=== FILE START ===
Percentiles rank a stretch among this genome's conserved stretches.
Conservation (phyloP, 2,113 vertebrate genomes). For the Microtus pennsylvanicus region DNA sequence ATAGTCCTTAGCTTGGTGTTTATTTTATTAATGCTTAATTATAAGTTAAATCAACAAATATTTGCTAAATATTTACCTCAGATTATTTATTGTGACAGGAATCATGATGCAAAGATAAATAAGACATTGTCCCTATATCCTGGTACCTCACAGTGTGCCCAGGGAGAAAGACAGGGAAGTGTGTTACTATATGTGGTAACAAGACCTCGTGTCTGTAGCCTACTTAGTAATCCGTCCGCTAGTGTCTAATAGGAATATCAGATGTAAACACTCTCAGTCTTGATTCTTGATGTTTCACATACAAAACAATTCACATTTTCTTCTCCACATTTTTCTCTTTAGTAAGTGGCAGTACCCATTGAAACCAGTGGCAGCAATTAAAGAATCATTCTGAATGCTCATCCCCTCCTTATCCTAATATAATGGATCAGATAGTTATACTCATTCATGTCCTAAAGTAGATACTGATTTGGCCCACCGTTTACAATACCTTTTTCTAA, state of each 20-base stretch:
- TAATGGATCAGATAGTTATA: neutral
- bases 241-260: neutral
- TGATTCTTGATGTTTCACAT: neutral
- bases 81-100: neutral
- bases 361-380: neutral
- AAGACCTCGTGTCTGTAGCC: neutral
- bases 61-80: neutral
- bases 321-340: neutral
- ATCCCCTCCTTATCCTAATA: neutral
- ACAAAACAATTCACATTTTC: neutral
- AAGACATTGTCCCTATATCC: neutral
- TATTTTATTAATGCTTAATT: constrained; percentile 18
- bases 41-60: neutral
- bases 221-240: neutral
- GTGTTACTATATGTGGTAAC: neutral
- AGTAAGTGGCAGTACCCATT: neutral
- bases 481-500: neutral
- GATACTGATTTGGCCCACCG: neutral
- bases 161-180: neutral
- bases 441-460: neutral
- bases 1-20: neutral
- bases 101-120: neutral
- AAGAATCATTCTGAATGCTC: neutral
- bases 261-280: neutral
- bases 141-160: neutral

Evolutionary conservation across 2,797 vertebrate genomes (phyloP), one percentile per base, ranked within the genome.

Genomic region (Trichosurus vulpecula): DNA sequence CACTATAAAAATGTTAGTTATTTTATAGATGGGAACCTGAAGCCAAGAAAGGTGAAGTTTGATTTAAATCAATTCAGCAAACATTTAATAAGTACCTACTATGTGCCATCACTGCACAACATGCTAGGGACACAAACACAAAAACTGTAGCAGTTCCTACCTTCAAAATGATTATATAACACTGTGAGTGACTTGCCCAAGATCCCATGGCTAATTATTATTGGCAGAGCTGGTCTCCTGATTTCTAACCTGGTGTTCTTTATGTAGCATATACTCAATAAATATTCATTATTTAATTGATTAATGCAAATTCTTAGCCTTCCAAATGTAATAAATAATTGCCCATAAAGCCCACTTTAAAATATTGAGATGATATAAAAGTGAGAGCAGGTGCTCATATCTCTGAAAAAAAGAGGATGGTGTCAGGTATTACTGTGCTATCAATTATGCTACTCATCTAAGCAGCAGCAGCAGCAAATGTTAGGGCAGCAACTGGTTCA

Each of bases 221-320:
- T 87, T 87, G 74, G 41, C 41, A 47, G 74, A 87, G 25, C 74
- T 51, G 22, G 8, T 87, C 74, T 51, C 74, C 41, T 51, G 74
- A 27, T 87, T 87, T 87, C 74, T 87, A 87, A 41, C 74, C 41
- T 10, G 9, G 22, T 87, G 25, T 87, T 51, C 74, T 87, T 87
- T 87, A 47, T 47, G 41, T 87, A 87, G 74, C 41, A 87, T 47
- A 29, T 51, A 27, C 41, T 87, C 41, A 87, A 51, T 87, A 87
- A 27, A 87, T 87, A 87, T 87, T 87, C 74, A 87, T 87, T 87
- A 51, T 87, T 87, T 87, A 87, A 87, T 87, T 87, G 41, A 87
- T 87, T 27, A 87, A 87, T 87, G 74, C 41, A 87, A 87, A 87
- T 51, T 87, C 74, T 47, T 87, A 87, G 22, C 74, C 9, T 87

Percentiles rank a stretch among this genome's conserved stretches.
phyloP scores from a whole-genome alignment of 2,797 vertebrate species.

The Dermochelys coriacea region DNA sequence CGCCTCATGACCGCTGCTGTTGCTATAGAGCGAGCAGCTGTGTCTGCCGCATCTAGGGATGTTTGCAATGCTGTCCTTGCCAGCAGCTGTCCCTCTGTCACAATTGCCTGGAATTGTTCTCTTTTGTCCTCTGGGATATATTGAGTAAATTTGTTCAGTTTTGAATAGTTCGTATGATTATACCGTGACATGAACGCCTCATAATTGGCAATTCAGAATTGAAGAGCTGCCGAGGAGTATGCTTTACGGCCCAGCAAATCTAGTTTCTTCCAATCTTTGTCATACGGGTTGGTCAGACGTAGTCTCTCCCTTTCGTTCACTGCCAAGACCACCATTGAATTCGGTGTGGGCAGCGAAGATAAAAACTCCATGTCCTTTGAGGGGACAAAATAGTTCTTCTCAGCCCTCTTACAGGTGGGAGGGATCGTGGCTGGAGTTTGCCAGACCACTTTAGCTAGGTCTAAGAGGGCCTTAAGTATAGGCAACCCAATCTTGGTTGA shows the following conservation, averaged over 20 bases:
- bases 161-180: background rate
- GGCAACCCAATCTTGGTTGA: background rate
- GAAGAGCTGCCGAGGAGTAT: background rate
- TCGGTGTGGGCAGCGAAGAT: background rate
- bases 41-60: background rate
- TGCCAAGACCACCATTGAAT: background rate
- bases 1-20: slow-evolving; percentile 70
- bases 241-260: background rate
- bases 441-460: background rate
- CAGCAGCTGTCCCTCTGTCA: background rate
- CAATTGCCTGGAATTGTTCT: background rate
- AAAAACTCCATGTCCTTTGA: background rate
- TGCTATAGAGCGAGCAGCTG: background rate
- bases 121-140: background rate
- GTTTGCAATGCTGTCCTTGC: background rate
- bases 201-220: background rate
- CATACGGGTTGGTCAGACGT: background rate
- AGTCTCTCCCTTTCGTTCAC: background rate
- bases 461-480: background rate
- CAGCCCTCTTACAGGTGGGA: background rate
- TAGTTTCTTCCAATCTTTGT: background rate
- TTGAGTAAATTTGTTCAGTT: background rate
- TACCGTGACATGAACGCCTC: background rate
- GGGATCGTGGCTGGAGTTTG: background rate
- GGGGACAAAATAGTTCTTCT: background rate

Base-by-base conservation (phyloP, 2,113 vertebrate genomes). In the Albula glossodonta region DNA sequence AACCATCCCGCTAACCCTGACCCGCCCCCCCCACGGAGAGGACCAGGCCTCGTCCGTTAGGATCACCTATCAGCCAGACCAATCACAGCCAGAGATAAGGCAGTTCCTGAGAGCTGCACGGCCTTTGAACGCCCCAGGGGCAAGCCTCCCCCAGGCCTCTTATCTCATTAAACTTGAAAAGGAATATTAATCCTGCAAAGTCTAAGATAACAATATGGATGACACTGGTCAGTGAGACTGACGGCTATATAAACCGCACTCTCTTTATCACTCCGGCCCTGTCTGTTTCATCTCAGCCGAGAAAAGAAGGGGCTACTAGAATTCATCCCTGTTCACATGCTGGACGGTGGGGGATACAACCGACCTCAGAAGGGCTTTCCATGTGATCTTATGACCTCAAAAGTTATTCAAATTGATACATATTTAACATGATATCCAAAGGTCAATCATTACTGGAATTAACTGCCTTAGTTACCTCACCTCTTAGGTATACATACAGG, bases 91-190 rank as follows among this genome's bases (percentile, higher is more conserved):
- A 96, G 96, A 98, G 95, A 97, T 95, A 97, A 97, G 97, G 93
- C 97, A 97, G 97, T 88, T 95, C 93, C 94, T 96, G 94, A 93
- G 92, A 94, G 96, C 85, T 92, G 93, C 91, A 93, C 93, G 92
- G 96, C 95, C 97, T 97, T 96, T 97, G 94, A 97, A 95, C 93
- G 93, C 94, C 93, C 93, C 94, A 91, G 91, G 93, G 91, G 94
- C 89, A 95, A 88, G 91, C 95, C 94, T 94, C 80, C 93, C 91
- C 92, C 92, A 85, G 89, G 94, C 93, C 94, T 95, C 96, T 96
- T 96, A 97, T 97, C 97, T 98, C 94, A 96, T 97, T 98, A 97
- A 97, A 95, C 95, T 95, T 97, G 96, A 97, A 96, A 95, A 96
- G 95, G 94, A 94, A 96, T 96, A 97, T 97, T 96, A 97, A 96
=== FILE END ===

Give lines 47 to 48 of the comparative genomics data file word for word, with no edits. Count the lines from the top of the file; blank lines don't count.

- TCGGTGTGGGCAGCGAAGAT: background rate
- bases 41-60: background rate